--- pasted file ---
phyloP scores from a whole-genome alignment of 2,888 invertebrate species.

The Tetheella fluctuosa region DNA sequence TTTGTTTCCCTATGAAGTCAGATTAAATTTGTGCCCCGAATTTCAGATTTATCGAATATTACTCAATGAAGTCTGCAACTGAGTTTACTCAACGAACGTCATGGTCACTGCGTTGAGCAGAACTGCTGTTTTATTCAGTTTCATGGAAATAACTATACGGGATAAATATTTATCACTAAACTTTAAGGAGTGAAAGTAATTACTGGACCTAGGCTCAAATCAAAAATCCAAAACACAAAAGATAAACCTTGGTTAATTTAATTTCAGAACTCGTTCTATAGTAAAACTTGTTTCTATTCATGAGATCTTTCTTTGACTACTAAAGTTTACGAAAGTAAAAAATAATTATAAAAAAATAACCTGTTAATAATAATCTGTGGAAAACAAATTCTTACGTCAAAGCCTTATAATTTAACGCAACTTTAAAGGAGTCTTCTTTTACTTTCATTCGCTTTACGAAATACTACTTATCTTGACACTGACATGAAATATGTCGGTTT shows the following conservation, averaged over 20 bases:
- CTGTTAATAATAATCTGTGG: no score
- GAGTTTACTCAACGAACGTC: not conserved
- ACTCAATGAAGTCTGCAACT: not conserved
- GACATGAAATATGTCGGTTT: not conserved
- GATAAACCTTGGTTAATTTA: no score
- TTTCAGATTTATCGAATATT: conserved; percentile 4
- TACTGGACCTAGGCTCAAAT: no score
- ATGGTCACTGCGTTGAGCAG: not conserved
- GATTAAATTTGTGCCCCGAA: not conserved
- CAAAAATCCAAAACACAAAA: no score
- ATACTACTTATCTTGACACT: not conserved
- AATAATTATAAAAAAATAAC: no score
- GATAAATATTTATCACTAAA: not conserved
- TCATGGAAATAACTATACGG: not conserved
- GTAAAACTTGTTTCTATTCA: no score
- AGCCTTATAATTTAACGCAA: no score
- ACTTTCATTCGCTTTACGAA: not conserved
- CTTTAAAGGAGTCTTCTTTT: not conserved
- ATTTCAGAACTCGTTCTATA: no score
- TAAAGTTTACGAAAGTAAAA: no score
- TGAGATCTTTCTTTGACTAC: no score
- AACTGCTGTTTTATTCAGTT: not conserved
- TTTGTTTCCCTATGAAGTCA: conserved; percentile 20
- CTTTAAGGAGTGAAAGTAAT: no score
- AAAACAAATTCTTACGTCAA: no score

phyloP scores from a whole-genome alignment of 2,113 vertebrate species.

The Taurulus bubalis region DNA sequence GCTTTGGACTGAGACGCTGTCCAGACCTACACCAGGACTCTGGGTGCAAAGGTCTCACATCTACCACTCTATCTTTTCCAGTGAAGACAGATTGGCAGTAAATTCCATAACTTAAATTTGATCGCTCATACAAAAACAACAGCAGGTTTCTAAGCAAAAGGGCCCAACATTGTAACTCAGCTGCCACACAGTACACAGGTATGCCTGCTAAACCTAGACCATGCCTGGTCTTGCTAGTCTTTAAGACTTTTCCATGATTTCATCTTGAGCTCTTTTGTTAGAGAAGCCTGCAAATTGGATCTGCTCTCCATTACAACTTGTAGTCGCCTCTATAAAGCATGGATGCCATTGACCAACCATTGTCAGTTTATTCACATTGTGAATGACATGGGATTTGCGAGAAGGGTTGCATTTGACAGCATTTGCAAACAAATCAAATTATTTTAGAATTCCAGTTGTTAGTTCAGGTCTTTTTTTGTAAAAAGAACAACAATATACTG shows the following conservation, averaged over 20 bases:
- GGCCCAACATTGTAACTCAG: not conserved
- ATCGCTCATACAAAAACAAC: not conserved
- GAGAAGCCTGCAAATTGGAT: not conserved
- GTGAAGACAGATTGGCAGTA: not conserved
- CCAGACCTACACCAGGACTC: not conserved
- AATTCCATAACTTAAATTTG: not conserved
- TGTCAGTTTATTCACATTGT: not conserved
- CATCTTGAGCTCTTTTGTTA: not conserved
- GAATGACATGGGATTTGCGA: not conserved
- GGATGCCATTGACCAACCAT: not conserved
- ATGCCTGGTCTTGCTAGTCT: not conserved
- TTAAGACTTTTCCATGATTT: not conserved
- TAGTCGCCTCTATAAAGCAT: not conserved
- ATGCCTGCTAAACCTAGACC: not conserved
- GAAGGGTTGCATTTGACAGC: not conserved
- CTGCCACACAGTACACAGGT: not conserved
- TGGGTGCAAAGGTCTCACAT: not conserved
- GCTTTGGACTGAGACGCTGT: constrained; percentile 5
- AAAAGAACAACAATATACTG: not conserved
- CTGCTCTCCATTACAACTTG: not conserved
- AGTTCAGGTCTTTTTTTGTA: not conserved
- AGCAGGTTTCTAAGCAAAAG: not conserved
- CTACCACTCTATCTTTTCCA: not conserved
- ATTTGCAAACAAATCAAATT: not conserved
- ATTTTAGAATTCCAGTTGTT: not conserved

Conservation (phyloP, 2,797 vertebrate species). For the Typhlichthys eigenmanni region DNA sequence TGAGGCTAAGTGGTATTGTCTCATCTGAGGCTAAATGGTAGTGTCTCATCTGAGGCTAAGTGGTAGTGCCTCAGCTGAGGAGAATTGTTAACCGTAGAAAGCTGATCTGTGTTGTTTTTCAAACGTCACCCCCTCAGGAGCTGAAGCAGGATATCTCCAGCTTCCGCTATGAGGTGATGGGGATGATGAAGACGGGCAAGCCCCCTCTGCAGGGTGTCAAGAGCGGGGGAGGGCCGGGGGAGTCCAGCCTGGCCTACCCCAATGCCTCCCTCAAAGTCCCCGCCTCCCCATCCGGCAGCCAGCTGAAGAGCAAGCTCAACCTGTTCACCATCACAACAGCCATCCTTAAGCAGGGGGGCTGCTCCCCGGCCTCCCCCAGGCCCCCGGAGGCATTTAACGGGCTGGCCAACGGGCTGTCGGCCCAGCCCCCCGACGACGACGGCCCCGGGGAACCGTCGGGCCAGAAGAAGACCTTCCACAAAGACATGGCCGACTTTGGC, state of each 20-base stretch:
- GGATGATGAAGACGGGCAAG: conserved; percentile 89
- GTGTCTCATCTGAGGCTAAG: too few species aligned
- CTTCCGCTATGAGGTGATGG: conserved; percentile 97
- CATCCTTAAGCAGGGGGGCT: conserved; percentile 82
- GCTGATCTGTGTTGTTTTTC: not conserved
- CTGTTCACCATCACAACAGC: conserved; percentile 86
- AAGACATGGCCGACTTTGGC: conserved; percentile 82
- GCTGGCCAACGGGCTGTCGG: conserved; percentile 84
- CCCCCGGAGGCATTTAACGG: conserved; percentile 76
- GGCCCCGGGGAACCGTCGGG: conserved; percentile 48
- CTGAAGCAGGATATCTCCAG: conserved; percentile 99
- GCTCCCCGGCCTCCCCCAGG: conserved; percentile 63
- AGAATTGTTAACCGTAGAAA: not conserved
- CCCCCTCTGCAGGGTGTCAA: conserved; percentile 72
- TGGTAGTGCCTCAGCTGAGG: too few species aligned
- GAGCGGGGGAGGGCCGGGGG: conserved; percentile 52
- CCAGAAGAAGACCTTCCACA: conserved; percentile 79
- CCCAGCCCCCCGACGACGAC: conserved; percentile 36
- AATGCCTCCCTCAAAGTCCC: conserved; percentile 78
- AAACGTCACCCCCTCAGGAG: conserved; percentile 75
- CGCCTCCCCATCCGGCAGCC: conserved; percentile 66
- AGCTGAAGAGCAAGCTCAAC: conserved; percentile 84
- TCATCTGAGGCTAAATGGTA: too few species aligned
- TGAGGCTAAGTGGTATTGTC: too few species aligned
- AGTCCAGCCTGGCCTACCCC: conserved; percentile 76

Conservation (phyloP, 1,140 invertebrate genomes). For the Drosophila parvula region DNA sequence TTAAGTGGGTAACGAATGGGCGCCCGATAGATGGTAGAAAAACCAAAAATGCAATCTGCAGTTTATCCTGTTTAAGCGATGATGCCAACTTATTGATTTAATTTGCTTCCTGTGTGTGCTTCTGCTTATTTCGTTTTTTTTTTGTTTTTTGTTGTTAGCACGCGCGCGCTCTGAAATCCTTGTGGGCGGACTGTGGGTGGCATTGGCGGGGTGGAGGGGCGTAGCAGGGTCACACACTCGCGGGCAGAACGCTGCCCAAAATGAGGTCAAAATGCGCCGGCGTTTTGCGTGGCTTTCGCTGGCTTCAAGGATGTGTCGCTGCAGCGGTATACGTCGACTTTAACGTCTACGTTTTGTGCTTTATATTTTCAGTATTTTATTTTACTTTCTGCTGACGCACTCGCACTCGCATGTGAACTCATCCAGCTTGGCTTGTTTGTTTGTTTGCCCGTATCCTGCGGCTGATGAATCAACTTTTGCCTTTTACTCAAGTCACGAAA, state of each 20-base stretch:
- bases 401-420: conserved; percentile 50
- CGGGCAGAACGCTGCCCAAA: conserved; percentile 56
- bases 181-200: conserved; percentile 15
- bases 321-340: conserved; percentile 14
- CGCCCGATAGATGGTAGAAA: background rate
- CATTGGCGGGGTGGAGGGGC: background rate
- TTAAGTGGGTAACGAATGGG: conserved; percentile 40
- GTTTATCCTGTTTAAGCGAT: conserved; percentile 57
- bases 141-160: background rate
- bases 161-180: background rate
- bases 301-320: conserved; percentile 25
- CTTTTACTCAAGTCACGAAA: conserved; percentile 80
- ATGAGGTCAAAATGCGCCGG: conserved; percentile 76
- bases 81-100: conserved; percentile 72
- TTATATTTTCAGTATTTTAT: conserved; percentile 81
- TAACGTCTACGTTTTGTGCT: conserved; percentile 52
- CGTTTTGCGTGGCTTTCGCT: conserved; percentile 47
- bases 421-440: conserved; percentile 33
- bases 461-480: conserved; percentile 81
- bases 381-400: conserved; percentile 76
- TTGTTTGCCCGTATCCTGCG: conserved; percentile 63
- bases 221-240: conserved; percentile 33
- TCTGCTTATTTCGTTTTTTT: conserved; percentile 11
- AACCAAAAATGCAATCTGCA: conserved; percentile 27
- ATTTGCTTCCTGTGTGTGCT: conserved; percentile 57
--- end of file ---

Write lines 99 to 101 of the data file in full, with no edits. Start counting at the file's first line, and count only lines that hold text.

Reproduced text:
- bases 421-440: conserved; percentile 33
- bases 461-480: conserved; percentile 81
- bases 381-400: conserved; percentile 76